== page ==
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Fri April 11, 2014
Nixon Cuts $22 Million In Education Funding, Says GOP Lawmakers Forced His Hand
Originally published on Thu April 17, 2014 6:36 pm
Because of a dispute over how much money to put in this year's supplemental budget, Gov. Jay Nixon has cut $22 million from public schools and higher education.
Nixon, a Democrat, announced Thursday that he's cutting $15.6 million from the current budget for K-12 schools, $3.2 million from community colleges, and $3.2 million from four-year institutions.
He says he asked lawmakers for $44.1 million in additional funding for education in this year's supplemental budget (HB 2014) to make up for declining revenue from lottery sales and casinos. But the Republican-led General Assembly provided only half of that amount for the current school year. The governor told reporters at the Capitol that GOP leaders have left him no choice.
"These are real cuts that will affect all Missouri students, even though there is sufficient general revenue available right now to cover the shortfall and make our schools and higher education institutions whole," Nixon said.
The governor also wants lawmakers to make up the difference in next year's state budget.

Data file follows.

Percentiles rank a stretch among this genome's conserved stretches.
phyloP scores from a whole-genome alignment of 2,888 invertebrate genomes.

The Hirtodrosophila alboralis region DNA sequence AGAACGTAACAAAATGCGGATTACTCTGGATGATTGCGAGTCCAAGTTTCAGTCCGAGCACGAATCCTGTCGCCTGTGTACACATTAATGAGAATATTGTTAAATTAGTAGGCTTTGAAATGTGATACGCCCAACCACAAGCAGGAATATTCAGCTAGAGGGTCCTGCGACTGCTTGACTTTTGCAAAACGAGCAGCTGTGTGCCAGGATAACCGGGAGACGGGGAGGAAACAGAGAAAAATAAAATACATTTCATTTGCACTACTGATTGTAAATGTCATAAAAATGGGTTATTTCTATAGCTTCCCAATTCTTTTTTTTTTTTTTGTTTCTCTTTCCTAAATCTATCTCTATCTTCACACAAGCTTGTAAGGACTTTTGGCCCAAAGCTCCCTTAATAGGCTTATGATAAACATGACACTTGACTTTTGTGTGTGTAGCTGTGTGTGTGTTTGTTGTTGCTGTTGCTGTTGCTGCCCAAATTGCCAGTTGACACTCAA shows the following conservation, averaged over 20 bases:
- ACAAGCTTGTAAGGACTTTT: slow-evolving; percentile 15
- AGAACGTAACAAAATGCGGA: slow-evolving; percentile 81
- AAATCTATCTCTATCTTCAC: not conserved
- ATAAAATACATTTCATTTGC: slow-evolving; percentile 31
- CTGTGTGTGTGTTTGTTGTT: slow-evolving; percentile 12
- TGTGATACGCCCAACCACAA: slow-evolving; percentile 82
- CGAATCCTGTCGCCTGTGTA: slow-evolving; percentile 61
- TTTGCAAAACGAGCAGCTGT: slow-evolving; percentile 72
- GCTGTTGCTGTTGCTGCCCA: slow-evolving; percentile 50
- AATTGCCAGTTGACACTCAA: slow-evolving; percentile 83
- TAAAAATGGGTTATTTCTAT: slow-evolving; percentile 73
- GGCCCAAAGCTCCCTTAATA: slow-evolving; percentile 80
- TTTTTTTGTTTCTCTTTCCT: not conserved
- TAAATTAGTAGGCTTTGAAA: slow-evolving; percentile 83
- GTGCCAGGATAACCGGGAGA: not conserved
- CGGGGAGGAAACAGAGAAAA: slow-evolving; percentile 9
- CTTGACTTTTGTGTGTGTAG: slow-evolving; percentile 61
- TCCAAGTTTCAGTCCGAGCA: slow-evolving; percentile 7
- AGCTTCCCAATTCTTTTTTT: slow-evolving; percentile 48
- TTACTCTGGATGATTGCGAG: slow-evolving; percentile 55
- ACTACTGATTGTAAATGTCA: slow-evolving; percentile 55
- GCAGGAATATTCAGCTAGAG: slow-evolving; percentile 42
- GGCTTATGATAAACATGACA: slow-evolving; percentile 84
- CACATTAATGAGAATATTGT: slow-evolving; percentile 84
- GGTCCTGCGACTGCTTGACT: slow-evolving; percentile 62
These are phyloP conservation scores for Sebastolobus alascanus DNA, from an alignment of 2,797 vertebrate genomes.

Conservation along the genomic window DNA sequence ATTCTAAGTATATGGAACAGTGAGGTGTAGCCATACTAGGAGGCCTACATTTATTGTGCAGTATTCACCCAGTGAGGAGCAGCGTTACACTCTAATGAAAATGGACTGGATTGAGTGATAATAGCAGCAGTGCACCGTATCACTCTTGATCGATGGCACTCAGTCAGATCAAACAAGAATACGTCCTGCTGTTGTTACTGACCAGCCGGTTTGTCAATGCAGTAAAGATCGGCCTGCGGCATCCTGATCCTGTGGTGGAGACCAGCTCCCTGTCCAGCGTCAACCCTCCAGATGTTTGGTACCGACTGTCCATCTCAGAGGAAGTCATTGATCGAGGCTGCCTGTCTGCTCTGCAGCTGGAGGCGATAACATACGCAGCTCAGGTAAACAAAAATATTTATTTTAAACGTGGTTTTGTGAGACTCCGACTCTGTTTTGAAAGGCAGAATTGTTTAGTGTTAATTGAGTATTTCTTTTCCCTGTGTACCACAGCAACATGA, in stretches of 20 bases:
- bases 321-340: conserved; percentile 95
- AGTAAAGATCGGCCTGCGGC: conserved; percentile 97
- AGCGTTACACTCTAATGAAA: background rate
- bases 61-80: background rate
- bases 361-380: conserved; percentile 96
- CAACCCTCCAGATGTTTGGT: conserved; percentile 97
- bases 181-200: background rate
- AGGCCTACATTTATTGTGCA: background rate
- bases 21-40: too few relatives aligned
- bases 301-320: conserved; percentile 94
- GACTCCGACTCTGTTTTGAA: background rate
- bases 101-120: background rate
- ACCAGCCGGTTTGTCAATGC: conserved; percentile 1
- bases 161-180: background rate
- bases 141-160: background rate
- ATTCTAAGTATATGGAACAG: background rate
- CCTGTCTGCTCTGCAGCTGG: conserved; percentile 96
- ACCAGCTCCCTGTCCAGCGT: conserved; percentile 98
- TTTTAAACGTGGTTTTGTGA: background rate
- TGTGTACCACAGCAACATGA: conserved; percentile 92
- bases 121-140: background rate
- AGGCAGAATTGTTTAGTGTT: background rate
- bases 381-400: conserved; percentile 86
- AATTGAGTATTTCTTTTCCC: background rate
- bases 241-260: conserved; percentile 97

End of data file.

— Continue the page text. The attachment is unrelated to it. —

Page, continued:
"While it is too late to fix this problem for the current fiscal year, I call on legislators to right this wrong by including that additional funding in the Fiscal Year 2015 budget to make up for this loss," Nixon said. "That budget is under consideration as we speak."
The 13 bills making up the state budget are currently in the hands of the Senate Appropriations Committee. Nixon also criticized that committee for cutting $4.6 million from the Department of Social Services' budget that was earmarked for case worker expenses within the Children's Division.
In response, House Budget Chairman Rick Stream, R-Kirkwood, says the governor's cuts were unnecessary.
"We did put $22 million extra into the (K-12) foundation formula for the next (fiscal) year," Stream said. "He really did a disservice to the community colleges in that withhold, because it basically was a 2.2 percent decrease to their funding line, whereas for four-year institutions it was just a 0.3 percent decrease."
Follow Marshall Griffin on Twitter: @MarshallGReport